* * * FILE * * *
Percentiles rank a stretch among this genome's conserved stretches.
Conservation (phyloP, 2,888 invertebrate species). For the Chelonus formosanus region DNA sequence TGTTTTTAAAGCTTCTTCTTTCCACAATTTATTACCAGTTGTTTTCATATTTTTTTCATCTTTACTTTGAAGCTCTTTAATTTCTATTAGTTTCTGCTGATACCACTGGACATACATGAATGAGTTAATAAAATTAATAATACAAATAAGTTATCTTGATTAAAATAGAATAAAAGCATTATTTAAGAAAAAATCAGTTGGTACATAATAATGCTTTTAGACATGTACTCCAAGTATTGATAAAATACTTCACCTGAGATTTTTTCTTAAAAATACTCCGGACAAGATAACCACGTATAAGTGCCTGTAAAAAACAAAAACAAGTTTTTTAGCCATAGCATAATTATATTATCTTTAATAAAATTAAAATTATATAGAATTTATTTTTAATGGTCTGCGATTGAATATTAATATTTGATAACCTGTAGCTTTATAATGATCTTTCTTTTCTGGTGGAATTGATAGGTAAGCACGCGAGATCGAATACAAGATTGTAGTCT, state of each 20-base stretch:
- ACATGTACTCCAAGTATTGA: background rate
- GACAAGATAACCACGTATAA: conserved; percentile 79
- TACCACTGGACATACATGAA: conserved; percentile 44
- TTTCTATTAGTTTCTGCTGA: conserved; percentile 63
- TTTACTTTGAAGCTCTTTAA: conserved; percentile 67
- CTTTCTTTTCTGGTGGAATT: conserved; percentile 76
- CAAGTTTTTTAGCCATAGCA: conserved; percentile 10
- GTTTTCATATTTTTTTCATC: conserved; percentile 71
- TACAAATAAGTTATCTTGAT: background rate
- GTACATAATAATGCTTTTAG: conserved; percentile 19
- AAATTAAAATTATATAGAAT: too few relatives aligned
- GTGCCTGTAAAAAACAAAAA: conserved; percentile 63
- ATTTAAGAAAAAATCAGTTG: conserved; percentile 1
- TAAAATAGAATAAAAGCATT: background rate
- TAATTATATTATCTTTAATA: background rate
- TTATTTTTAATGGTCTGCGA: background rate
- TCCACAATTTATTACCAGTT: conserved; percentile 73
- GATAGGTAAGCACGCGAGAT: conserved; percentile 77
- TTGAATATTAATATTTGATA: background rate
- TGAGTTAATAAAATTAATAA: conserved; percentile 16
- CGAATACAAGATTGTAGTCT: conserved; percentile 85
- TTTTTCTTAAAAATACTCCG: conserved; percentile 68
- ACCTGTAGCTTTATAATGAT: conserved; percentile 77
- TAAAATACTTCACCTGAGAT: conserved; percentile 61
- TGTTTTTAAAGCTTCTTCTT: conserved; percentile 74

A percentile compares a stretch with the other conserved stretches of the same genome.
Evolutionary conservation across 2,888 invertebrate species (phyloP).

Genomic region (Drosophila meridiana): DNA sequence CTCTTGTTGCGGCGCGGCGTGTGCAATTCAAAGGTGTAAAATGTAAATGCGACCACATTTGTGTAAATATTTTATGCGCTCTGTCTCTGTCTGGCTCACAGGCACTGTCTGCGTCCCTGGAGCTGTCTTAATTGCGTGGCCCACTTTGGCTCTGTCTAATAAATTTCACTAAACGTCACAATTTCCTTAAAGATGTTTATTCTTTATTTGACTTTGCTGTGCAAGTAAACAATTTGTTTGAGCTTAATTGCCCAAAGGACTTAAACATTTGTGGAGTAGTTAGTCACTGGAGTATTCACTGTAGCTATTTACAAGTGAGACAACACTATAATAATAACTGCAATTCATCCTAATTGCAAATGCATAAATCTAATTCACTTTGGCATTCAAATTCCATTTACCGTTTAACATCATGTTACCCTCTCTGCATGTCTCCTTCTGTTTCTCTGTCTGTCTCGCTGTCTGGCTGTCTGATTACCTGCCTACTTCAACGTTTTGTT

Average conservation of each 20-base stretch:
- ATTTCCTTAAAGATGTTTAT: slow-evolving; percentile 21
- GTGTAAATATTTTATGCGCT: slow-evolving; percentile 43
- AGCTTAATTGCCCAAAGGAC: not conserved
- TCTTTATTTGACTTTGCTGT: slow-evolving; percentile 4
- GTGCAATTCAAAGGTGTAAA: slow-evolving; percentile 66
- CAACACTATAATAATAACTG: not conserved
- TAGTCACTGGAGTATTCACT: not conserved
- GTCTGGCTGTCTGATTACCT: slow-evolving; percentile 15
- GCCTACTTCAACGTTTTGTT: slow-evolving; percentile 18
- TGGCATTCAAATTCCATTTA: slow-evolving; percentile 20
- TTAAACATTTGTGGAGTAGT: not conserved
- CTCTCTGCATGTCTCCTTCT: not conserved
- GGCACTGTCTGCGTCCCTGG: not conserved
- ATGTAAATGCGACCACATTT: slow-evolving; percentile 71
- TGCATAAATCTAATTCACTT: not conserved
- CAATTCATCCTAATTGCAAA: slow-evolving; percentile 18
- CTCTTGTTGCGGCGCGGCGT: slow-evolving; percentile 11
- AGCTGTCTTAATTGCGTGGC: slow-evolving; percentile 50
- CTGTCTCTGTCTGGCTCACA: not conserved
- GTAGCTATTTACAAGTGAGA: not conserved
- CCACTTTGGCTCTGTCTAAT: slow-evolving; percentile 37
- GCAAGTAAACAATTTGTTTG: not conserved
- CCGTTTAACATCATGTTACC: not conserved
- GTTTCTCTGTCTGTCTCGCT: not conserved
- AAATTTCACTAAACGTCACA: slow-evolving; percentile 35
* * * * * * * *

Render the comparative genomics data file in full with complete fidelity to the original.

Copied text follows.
Percentiles rank a stretch among this genome's conserved stretches.
Conservation (phyloP, 2,888 invertebrate species). For the Chelonus formosanus region DNA sequence TGTTTTTAAAGCTTCTTCTTTCCACAATTTATTACCAGTTGTTTTCATATTTTTTTCATCTTTACTTTGAAGCTCTTTAATTTCTATTAGTTTCTGCTGATACCACTGGACATACATGAATGAGTTAATAAAATTAATAATACAAATAAGTTATCTTGATTAAAATAGAATAAAAGCATTATTTAAGAAAAAATCAGTTGGTACATAATAATGCTTTTAGACATGTACTCCAAGTATTGATAAAATACTTCACCTGAGATTTTTTCTTAAAAATACTCCGGACAAGATAACCACGTATAAGTGCCTGTAAAAAACAAAAACAAGTTTTTTAGCCATAGCATAATTATATTATCTTTAATAAAATTAAAATTATATAGAATTTATTTTTAATGGTCTGCGATTGAATATTAATATTTGATAACCTGTAGCTTTATAATGATCTTTCTTTTCTGGTGGAATTGATAGGTAAGCACGCGAGATCGAATACAAGATTGTAGTCT, state of each 20-base stretch:
- ACATGTACTCCAAGTATTGA: background rate
- GACAAGATAACCACGTATAA: conserved; percentile 79
- TACCACTGGACATACATGAA: conserved; percentile 44
- TTTCTATTAGTTTCTGCTGA: conserved; percentile 63
- TTTACTTTGAAGCTCTTTAA: conserved; percentile 67
- CTTTCTTTTCTGGTGGAATT: conserved; percentile 76
- CAAGTTTTTTAGCCATAGCA: conserved; percentile 10
- GTTTTCATATTTTTTTCATC: conserved; percentile 71
- TACAAATAAGTTATCTTGAT: background rate
- GTACATAATAATGCTTTTAG: conserved; percentile 19
- AAATTAAAATTATATAGAAT: too few relatives aligned
- GTGCCTGTAAAAAACAAAAA: conserved; percentile 63
- ATTTAAGAAAAAATCAGTTG: conserved; percentile 1
- TAAAATAGAATAAAAGCATT: background rate
- TAATTATATTATCTTTAATA: background rate
- TTATTTTTAATGGTCTGCGA: background rate
- TCCACAATTTATTACCAGTT: conserved; percentile 73
- GATAGGTAAGCACGCGAGAT: conserved; percentile 77
- TTGAATATTAATATTTGATA: background rate
- TGAGTTAATAAAATTAATAA: conserved; percentile 16
- CGAATACAAGATTGTAGTCT: conserved; percentile 85
- TTTTTCTTAAAAATACTCCG: conserved; percentile 68
- ACCTGTAGCTTTATAATGAT: conserved; percentile 77
- TAAAATACTTCACCTGAGAT: conserved; percentile 61
- TGTTTTTAAAGCTTCTTCTT: conserved; percentile 74

A percentile compares a stretch with the other conserved stretches of the same genome.
Evolutionary conservation across 2,888 invertebrate species (phyloP).

Genomic region (Drosophila meridiana): DNA sequence CTCTTGTTGCGGCGCGGCGTGTGCAATTCAAAGGTGTAAAATGTAAATGCGACCACATTTGTGTAAATATTTTATGCGCTCTGTCTCTGTCTGGCTCACAGGCACTGTCTGCGTCCCTGGAGCTGTCTTAATTGCGTGGCCCACTTTGGCTCTGTCTAATAAATTTCACTAAACGTCACAATTTCCTTAAAGATGTTTATTCTTTATTTGACTTTGCTGTGCAAGTAAACAATTTGTTTGAGCTTAATTGCCCAAAGGACTTAAACATTTGTGGAGTAGTTAGTCACTGGAGTATTCACTGTAGCTATTTACAAGTGAGACAACACTATAATAATAACTGCAATTCATCCTAATTGCAAATGCATAAATCTAATTCACTTTGGCATTCAAATTCCATTTACCGTTTAACATCATGTTACCCTCTCTGCATGTCTCCTTCTGTTTCTCTGTCTGTCTCGCTGTCTGGCTGTCTGATTACCTGCCTACTTCAACGTTTTGTT

Average conservation of each 20-base stretch:
- ATTTCCTTAAAGATGTTTAT: slow-evolving; percentile 21
- GTGTAAATATTTTATGCGCT: slow-evolving; percentile 43
- AGCTTAATTGCCCAAAGGAC: not conserved
- TCTTTATTTGACTTTGCTGT: slow-evolving; percentile 4
- GTGCAATTCAAAGGTGTAAA: slow-evolving; percentile 66
- CAACACTATAATAATAACTG: not conserved
- TAGTCACTGGAGTATTCACT: not conserved
- GTCTGGCTGTCTGATTACCT: slow-evolving; percentile 15
- GCCTACTTCAACGTTTTGTT: slow-evolving; percentile 18
- TGGCATTCAAATTCCATTTA: slow-evolving; percentile 20
- TTAAACATTTGTGGAGTAGT: not conserved
- CTCTCTGCATGTCTCCTTCT: not conserved
- GGCACTGTCTGCGTCCCTGG: not conserved
- ATGTAAATGCGACCACATTT: slow-evolving; percentile 71
- TGCATAAATCTAATTCACTT: not conserved
- CAATTCATCCTAATTGCAAA: slow-evolving; percentile 18
- CTCTTGTTGCGGCGCGGCGT: slow-evolving; percentile 11
- AGCTGTCTTAATTGCGTGGC: slow-evolving; percentile 50
- CTGTCTCTGTCTGGCTCACA: not conserved
- GTAGCTATTTACAAGTGAGA: not conserved
- CCACTTTGGCTCTGTCTAAT: slow-evolving; percentile 37
- GCAAGTAAACAATTTGTTTG: not conserved
- CCGTTTAACATCATGTTACC: not conserved
- GTTTCTCTGTCTGTCTCGCT: not conserved
- AAATTTCACTAAACGTCACA: slow-evolving; percentile 35